Power Products: Industrial and power distribution demand remained steady in the quarter and utilities continued to make selective investments in power transmission. Higher revenues reflect delivery from the order backlog while service volumes grew faster than total revenues.
Power Systems: Orders declined on a combination of the postponement of large order awards and increased project selectivity that is part of the division’s strategic repositioning. Revenues were higher across most businesses in the quarter on execution of the order backlog. Service revenues also grew.
Operational EBITDA in the third quarter of 2013 amounted to $1.6 billion, an increase of 10 percent versus the same period a year earlier.
The Group’s operational EBITDA margin increased to 15.7% from 15.3%, mainly reflecting the positive impact of higher volumes. Cost savings and productivity improvements more than compensated price pressure.
Income from operations and net income
Income from operations amounted to approximately $1.3 billion, 16 percent higher compared to the same quarter in 2012.
Net income for the quarter increased 10 percent to $835 million, in line with operational EBITDA. Basic earnings per share in the third quarter amounted to $0.36 versus $0.33 a year earlier. Year to date, basic EPS increased 8 percent and operational EPS5 increased 7 percent.
Discrete Automation and Motion: Operational EBITDA increased on higher revenues, while margins remained steady.
Low Voltage Products: The operational EBITDA margin increased through a combination of successful cost management and growth in a number of higher-margin product businesses.
Process Automation: The growth in operational EBITDA and margins primarily reflects the strong revenue increase as well as improved project execution compared to the same quarter in 2012.
Power Products: Operational EBITDA increased on higher revenues while the operational EBITDA margin reflects a different revenue mix compared to the same period a year ago.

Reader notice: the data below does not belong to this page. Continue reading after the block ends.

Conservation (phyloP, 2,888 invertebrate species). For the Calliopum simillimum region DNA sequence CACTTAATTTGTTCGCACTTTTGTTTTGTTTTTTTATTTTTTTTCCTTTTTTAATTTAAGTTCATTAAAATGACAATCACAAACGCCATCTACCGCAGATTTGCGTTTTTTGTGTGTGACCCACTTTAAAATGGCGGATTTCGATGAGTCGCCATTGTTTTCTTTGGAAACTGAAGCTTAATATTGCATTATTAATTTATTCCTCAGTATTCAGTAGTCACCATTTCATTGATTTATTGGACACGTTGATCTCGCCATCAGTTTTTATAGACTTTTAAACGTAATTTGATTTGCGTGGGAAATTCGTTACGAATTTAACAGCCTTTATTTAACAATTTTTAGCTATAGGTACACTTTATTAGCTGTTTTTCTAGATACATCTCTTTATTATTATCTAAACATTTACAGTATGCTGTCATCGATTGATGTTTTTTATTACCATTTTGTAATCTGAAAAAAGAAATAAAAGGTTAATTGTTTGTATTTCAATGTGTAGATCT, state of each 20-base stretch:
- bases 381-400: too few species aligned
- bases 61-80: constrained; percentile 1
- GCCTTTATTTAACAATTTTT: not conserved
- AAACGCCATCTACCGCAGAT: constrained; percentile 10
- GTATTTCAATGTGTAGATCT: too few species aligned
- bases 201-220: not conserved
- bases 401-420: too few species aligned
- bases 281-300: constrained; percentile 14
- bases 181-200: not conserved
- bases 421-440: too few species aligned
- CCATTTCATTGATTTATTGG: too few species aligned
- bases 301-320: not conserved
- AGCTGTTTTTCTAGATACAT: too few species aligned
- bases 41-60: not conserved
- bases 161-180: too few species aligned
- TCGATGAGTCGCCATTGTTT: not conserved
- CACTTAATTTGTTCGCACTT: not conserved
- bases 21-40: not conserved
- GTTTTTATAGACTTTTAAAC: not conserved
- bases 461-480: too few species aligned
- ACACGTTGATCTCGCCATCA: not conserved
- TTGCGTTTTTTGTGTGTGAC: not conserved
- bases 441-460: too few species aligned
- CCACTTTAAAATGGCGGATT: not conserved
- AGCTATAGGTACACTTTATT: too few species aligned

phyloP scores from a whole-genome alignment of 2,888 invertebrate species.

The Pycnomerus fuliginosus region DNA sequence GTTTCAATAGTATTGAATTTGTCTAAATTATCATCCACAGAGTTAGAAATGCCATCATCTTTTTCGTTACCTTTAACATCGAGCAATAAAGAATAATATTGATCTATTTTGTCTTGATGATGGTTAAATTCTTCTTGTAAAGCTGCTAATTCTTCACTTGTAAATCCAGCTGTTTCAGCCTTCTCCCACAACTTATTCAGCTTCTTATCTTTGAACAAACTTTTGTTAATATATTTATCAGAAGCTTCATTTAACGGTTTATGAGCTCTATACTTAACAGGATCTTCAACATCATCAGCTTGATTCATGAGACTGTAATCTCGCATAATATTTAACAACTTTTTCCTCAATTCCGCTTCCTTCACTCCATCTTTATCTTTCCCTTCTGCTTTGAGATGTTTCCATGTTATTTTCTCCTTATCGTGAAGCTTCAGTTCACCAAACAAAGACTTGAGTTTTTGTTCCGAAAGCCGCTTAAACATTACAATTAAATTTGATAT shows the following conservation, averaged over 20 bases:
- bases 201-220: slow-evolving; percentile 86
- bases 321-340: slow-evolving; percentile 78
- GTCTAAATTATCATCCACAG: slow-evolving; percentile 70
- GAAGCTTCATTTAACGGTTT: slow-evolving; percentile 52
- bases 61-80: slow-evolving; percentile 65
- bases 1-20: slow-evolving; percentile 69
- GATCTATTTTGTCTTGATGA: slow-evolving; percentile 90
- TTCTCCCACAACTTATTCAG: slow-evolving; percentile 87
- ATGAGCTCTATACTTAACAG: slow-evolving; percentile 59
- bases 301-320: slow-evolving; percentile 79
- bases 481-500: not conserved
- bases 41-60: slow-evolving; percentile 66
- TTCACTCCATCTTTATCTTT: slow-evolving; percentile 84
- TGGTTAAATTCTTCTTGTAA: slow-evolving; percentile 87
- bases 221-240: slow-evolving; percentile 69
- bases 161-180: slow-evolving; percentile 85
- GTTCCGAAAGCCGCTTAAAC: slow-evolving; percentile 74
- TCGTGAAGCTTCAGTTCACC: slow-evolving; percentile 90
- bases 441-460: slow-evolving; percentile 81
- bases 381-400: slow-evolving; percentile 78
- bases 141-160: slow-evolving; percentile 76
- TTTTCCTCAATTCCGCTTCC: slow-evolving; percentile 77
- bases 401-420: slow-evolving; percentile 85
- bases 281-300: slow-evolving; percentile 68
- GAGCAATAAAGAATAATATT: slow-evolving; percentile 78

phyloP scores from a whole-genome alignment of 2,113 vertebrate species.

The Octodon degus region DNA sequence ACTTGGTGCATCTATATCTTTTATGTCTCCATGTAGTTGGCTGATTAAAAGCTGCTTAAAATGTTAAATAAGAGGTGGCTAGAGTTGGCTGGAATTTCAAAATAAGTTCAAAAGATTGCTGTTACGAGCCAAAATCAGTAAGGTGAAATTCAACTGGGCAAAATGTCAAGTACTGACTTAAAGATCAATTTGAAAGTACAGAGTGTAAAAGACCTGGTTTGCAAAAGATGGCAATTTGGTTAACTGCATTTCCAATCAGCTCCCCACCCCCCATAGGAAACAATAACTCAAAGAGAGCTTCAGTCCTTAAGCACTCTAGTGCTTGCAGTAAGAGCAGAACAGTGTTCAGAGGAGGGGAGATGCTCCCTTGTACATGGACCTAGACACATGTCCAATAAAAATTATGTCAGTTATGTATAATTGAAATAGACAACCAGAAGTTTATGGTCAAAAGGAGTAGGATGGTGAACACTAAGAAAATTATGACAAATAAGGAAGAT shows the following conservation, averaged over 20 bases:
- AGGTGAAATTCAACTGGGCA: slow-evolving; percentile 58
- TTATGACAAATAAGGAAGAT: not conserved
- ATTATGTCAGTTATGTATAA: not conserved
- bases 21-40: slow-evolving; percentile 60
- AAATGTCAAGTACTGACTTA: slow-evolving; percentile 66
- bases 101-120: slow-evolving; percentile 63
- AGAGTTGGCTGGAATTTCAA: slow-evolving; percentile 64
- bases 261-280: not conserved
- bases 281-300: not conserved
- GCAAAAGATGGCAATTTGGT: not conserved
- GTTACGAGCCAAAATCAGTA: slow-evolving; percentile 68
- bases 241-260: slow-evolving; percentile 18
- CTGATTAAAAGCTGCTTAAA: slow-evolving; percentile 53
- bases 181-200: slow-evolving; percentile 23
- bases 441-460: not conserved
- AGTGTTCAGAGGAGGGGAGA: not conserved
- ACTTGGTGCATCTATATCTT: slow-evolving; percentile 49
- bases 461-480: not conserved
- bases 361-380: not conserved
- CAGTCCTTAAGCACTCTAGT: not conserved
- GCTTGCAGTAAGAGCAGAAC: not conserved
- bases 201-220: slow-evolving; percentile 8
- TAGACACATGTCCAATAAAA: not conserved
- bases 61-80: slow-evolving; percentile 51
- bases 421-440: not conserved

Power Systems: The increase in operational EBITDA margin reflects the combination of higher revenues, better project execution and improved cost management compared to the same period in 2012.
Cash flow and balance sheet
ABB reported cash from operations of $1,241 million compared to $768 million in the third quarter of 2012. Net working capital as a percentage of revenues5 amounted to 18 percent, an increase of 1 percentage point versus the end of the same quarter a year earlier.
ABB’s net debt5 at the end of the quarter was $3.4 billion, as at the end of June, and includes the impact from the net payment in July of approximately $750 million for the acquisition of Power-One.
Management changes and organizational update
ABB announced earlier this week a realignment of responsibilities in the Group Executive Committee (EC) to put a strong focus on acquisition integration and the significantly expanded North American business portfolio. Under these changes, Greg Scheu, who is currently responsible for Marketing and Customer Solutions (MC) on the EC, will lead the Group’s global acquisition integration efforts and take over responsibility for North America, ABB’s largest geographical market. Scheu will retain responsibility for ABB’s service business, while the remaining activities of MC will be taken up by other members of the EC. All changes will be effective November 1, 2013.